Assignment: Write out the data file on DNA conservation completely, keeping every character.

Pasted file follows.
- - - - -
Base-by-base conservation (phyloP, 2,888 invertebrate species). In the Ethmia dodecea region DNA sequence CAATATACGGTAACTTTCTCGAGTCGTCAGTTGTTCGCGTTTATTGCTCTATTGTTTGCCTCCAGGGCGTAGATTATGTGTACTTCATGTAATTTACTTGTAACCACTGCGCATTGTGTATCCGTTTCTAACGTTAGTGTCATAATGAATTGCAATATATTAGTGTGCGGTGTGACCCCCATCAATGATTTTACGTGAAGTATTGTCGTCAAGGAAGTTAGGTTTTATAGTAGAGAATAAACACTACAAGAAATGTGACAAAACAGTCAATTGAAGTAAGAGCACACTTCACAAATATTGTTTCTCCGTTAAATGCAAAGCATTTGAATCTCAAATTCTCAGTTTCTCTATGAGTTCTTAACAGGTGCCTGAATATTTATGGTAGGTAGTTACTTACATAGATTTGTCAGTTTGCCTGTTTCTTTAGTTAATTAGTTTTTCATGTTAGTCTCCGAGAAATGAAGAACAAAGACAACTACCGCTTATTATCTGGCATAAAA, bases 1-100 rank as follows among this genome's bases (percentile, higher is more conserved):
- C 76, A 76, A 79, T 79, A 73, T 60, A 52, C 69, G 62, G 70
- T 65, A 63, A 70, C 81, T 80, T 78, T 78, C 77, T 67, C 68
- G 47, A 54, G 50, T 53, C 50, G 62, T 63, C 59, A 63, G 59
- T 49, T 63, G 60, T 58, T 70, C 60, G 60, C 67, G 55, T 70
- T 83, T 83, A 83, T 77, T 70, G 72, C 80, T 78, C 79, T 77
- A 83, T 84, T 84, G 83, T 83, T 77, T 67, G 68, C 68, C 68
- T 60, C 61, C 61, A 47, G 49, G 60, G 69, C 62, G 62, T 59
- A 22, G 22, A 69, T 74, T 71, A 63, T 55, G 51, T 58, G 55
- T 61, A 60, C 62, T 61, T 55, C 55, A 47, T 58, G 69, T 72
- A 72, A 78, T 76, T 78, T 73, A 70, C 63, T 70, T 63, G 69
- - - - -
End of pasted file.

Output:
Base-by-base conservation (phyloP, 2,888 invertebrate species). In the Ethmia dodecea region DNA sequence CAATATACGGTAACTTTCTCGAGTCGTCAGTTGTTCGCGTTTATTGCTCTATTGTTTGCCTCCAGGGCGTAGATTATGTGTACTTCATGTAATTTACTTGTAACCACTGCGCATTGTGTATCCGTTTCTAACGTTAGTGTCATAATGAATTGCAATATATTAGTGTGCGGTGTGACCCCCATCAATGATTTTACGTGAAGTATTGTCGTCAAGGAAGTTAGGTTTTATAGTAGAGAATAAACACTACAAGAAATGTGACAAAACAGTCAATTGAAGTAAGAGCACACTTCACAAATATTGTTTCTCCGTTAAATGCAAAGCATTTGAATCTCAAATTCTCAGTTTCTCTATGAGTTCTTAACAGGTGCCTGAATATTTATGGTAGGTAGTTACTTACATAGATTTGTCAGTTTGCCTGTTTCTTTAGTTAATTAGTTTTTCATGTTAGTCTCCGAGAAATGAAGAACAAAGACAACTACCGCTTATTATCTGGCATAAAA, bases 1-100 rank as follows among this genome's bases (percentile, higher is more conserved):
- C 76, A 76, A 79, T 79, A 73, T 60, A 52, C 69, G 62, G 70
- T 65, A 63, A 70, C 81, T 80, T 78, T 78, C 77, T 67, C 68
- G 47, A 54, G 50, T 53, C 50, G 62, T 63, C 59, A 63, G 59
- T 49, T 63, G 60, T 58, T 70, C 60, G 60, C 67, G 55, T 70
- T 83, T 83, A 83, T 77, T 70, G 72, C 80, T 78, C 79, T 77
- A 83, T 84, T 84, G 83, T 83, T 77, T 67, G 68, C 68, C 68
- T 60, C 61, C 61, A 47, G 49, G 60, G 69, C 62, G 62, T 59
- A 22, G 22, A 69, T 74, T 71, A 63, T 55, G 51, T 58, G 55
- T 61, A 60, C 62, T 61, T 55, C 55, A 47, T 58, G 69, T 72
- A 72, A 78, T 76, T 78, T 73, A 70, C 63, T 70, T 63, G 69